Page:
NHS England is coming under increasing pressure from medical groups to reconsider the roll-out of its controversial Care.data scheme for sharing patient records.
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The Royal College of General Practitioners (RGCP) has echoed a call yesterday from the British Medical Association (BMA) to significantly improve public awareness of the implications of the plan.
The Care.data service proposes to upload all patient records from GP surgeries into a central database, to be used for medical research by the NHS and private companies such as pharmaceutical firms.
The first upload of data is due to take place in the Spring, but patients who wish to opt out must do so before that time or lose their right to withdraw. A publicity campaign intended to raise awareness of the scheme saw leaflets delivered to every affected household.
But the RGCP and BMA say that campaign has failed to educate the public and more needs to be done before the service can be launched.
“The RCGP believes that Care.data has the potential to deliver enormous benefits for patients by helping the NHS improve the quality of care it delivers,” said RCGP honorary secretary professor Nigel Mathers.
Read more on the NHS Care.data service
"While we recognise the substantial programme of activity and materials that has already been developed to communicate Care.data, we believe there is a deficit of awareness and understanding regarding the scheme among many members of the public and professionals,” he said.
"If the roll-out of Care.data is to go ahead according to the current schedule, action is urgently needed to tackle this, and to ensure that there is absolute clarity about how the scheme will work."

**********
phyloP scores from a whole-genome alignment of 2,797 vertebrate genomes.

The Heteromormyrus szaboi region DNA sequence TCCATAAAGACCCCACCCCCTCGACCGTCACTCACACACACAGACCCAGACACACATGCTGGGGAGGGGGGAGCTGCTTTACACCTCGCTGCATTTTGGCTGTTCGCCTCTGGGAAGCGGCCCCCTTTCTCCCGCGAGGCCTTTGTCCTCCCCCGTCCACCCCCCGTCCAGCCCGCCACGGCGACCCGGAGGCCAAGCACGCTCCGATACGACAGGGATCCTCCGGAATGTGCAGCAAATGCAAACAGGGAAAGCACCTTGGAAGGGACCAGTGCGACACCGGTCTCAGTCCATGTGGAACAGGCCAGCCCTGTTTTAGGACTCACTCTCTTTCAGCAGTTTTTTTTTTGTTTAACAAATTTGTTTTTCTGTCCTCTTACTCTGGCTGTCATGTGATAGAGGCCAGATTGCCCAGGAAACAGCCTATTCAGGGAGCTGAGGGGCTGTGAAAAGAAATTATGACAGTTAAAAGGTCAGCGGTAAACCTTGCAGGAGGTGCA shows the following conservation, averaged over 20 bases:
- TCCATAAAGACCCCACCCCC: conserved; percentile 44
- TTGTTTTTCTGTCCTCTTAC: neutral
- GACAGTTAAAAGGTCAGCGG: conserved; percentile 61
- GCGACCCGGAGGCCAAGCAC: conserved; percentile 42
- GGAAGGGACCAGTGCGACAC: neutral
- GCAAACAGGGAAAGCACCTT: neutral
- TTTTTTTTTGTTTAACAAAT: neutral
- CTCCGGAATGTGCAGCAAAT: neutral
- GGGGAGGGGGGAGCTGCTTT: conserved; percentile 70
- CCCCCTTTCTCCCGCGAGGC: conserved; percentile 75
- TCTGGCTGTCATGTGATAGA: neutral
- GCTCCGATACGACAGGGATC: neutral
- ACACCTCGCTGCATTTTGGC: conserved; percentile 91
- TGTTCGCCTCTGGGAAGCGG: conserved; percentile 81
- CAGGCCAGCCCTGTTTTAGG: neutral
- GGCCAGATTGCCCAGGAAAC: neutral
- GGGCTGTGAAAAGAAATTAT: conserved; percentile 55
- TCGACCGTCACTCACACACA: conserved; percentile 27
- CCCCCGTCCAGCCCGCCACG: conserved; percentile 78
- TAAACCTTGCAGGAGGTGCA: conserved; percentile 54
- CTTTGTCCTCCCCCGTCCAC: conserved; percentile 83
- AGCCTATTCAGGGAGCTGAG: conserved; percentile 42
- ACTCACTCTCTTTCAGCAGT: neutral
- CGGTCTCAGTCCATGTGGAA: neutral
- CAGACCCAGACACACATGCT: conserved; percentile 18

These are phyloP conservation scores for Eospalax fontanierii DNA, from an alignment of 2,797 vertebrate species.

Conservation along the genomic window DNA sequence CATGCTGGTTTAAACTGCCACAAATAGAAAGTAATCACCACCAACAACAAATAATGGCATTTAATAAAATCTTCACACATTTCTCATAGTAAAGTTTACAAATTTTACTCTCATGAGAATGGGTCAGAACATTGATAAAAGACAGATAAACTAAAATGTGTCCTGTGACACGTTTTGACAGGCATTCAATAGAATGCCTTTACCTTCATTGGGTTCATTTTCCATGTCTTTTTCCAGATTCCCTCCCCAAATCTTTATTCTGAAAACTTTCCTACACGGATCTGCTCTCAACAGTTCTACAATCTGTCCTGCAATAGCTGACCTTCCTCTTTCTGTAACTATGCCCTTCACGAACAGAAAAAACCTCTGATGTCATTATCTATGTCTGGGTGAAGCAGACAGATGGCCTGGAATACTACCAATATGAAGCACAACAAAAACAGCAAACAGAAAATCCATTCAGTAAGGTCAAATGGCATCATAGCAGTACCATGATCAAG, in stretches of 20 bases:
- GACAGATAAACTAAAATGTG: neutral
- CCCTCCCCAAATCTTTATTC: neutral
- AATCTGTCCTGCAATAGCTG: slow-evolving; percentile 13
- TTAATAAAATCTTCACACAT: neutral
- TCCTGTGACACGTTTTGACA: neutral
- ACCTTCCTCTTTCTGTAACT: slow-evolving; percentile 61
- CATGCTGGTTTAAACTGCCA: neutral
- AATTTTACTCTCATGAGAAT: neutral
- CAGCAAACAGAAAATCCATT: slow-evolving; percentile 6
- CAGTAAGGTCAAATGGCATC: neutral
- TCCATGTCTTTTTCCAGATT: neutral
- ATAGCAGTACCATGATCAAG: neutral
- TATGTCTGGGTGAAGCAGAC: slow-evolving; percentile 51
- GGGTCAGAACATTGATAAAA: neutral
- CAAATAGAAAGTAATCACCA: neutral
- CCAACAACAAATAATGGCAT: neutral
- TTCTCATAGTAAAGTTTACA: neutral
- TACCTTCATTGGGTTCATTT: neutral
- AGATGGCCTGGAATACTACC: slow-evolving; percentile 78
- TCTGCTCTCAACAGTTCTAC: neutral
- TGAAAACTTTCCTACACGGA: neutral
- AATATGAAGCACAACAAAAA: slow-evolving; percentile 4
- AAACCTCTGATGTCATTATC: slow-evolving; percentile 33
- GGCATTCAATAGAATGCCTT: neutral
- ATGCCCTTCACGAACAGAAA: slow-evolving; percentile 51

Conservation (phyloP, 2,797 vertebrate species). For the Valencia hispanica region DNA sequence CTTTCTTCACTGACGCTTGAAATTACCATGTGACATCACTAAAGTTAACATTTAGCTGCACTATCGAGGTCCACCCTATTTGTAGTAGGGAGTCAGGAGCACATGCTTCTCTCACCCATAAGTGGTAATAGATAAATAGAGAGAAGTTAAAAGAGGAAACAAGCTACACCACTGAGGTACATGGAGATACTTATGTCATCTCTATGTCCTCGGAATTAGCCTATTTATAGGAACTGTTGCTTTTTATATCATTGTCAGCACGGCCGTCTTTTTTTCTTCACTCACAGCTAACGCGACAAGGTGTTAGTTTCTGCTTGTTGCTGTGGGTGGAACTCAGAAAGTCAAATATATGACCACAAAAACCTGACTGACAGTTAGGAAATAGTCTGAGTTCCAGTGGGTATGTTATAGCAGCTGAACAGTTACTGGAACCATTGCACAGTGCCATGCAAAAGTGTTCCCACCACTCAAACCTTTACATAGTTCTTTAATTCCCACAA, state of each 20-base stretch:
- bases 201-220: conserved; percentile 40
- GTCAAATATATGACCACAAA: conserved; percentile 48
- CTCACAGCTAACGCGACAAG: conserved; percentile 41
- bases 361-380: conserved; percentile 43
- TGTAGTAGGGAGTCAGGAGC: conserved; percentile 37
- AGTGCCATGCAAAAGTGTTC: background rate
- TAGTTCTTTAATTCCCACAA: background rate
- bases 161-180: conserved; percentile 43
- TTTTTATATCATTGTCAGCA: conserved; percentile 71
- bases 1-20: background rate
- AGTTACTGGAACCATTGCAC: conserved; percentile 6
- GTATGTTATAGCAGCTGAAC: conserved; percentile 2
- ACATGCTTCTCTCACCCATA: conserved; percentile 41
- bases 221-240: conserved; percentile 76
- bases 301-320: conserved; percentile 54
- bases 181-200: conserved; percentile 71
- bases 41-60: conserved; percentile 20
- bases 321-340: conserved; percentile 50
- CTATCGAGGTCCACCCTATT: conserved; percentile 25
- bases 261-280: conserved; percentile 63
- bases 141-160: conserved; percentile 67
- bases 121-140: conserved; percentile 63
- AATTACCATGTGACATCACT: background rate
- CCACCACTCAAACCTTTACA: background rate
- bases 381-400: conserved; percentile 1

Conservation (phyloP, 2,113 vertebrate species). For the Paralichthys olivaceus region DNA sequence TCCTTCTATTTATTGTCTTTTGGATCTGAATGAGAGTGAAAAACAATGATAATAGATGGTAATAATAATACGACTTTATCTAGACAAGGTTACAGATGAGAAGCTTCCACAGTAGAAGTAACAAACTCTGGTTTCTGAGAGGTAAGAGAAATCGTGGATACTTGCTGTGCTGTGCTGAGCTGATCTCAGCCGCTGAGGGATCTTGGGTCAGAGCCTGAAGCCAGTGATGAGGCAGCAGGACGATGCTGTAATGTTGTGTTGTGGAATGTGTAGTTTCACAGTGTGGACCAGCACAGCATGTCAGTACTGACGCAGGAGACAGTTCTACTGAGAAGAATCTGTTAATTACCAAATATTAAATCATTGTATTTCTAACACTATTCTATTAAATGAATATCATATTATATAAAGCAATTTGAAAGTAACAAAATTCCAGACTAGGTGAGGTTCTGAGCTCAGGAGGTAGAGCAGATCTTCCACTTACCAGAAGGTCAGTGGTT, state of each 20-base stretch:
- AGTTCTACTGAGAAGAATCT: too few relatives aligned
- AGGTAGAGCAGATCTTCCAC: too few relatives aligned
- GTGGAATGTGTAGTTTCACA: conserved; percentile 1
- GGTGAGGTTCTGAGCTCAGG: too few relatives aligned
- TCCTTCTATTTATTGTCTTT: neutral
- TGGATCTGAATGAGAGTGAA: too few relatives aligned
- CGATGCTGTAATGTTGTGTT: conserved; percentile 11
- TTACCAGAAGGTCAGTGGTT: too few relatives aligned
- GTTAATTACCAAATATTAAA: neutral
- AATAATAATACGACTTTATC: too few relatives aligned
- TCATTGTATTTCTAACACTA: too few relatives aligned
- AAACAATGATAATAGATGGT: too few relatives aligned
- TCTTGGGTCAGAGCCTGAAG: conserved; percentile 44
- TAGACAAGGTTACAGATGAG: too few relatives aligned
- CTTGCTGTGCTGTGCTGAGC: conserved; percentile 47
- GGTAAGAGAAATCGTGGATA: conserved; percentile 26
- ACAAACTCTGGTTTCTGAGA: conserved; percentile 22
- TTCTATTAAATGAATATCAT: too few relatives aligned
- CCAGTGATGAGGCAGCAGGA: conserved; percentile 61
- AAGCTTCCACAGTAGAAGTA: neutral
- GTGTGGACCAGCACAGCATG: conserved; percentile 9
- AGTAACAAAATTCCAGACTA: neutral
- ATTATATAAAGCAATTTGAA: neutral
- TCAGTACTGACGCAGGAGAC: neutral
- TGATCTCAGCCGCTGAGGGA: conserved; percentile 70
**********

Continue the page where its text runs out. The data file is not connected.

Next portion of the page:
Research by the BMA suggested that almost half of patients were unaware of the plans to use their confidential medical data in this way, despite the national campaign.
BMA GPs committee chairman Chaand Nagpaul said: “The BMA is deeply concerned about the government’s public information campaign for Care.data. With just weeks to go until the uploading of patient data is scheduled to begin, patients remain inadequately informed about these proposals.”
A report in the Telegraph claimed NHS officials are in “crisis talks” over the launch of the scheme.
Critics of Care.data have expressed concerns about the protections around data and its ability to be used for purposes other than anonymised medical research, in particular for commercial purposes such as insurance.
NHS England has said in response that it has all the necessary controls in place, although data protection watchdog the Information Commissioner’s Office has revealed concerns about aspects of the plan.